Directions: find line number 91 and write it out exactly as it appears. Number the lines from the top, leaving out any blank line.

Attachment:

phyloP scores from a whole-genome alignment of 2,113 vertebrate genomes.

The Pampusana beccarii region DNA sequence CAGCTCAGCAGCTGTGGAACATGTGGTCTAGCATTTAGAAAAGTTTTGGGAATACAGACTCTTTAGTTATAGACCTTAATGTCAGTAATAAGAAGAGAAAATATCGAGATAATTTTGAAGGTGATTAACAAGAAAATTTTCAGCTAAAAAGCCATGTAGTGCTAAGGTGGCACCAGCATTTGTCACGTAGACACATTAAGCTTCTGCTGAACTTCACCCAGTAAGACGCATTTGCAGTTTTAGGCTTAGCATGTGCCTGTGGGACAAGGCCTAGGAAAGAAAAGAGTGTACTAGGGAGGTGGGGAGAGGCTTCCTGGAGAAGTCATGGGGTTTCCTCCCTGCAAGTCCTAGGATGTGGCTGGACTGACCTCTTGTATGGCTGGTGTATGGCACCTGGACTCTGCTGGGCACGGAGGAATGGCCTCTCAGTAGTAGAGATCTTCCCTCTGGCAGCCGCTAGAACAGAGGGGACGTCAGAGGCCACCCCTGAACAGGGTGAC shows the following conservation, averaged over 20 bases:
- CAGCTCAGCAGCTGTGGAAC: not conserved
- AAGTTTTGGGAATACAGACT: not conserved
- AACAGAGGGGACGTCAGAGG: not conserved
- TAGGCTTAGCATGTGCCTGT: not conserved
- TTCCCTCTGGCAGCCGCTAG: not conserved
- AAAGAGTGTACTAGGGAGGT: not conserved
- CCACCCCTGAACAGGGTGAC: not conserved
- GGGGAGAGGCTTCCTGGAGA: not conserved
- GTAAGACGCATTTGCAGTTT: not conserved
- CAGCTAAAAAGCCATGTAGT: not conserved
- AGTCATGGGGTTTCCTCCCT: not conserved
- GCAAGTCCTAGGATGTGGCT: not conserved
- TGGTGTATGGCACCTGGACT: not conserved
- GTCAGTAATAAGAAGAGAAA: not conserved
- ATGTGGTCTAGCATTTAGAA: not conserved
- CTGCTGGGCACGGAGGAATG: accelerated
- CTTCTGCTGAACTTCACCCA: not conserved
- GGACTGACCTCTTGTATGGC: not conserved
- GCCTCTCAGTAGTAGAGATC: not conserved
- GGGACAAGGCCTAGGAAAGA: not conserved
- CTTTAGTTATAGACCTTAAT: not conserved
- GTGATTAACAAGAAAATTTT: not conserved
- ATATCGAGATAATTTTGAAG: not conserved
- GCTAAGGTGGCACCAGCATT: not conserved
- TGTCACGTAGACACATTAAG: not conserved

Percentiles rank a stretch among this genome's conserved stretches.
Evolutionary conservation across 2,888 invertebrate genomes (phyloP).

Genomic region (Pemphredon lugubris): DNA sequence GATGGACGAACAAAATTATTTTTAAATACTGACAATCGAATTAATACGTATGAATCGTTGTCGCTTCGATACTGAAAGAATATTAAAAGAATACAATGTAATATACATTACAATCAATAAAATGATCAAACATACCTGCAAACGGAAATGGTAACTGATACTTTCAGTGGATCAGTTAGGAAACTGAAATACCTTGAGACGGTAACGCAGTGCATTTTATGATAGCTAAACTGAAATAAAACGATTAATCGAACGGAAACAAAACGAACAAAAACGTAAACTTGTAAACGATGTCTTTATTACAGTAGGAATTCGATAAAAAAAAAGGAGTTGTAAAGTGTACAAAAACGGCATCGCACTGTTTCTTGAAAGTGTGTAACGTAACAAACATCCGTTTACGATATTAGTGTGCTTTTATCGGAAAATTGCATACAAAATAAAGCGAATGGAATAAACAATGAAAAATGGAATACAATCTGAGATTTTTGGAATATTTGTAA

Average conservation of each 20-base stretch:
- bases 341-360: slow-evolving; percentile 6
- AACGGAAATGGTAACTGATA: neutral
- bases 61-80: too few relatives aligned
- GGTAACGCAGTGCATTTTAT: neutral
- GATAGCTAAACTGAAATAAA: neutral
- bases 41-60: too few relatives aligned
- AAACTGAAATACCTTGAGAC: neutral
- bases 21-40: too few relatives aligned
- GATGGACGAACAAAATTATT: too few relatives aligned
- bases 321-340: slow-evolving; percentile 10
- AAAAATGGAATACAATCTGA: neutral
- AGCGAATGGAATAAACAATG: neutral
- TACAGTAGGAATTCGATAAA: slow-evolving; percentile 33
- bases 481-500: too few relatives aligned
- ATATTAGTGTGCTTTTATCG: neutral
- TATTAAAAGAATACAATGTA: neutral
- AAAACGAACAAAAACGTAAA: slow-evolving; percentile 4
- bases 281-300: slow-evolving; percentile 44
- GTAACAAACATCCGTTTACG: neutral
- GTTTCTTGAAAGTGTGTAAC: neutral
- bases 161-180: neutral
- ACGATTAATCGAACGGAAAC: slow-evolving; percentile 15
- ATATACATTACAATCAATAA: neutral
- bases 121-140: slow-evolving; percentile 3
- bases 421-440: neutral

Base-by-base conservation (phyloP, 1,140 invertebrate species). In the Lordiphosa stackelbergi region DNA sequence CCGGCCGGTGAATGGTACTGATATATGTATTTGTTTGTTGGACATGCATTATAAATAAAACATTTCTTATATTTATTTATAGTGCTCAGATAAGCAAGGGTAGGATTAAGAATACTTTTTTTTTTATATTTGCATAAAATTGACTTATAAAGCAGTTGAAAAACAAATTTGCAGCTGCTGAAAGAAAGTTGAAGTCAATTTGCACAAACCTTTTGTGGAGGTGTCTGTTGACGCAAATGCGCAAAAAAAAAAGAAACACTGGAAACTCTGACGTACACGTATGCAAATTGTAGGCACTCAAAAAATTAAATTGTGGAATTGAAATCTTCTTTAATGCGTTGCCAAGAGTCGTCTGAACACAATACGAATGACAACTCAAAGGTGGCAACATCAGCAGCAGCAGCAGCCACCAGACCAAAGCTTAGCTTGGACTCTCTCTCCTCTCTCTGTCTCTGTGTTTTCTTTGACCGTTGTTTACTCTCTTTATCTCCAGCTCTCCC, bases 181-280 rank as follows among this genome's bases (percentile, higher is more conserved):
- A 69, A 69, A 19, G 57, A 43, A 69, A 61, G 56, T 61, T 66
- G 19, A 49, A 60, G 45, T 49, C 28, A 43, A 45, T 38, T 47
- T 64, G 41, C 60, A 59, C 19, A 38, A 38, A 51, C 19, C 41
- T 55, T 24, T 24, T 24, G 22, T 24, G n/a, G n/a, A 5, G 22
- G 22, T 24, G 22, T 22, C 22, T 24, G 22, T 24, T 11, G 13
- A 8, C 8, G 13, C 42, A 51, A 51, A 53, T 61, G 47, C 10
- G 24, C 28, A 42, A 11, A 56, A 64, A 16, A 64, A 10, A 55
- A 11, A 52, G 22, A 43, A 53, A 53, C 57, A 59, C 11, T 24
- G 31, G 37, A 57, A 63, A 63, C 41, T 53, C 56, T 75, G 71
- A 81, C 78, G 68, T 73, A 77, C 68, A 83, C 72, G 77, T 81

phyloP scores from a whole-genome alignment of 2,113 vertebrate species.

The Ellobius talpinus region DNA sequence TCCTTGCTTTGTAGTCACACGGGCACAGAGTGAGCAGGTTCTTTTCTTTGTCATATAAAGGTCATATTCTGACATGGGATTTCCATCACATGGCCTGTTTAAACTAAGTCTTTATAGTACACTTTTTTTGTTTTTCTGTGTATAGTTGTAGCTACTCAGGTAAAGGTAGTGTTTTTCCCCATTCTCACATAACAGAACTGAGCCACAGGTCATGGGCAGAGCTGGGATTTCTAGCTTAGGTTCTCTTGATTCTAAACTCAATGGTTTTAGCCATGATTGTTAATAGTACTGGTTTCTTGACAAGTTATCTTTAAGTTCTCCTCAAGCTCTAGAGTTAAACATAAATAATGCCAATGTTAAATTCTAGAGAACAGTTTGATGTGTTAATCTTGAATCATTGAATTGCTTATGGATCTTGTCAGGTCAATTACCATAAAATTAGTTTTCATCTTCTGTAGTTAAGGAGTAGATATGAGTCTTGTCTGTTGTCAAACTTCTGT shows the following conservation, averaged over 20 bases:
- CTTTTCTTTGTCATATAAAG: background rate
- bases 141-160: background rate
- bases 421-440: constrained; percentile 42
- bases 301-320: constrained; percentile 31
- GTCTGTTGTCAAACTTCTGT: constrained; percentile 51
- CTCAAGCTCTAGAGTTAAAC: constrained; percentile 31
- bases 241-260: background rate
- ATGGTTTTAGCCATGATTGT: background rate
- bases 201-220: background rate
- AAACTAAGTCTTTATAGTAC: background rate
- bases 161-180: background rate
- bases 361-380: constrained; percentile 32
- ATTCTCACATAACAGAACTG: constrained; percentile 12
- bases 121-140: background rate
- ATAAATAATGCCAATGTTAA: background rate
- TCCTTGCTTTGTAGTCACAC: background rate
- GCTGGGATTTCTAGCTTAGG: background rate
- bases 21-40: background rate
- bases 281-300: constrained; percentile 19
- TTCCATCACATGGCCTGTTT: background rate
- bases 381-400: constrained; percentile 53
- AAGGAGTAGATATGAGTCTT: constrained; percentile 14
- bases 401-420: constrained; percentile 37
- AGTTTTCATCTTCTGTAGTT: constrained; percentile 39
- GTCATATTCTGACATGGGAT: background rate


- AAGGAGTAGATATGAGTCTT: constrained; percentile 14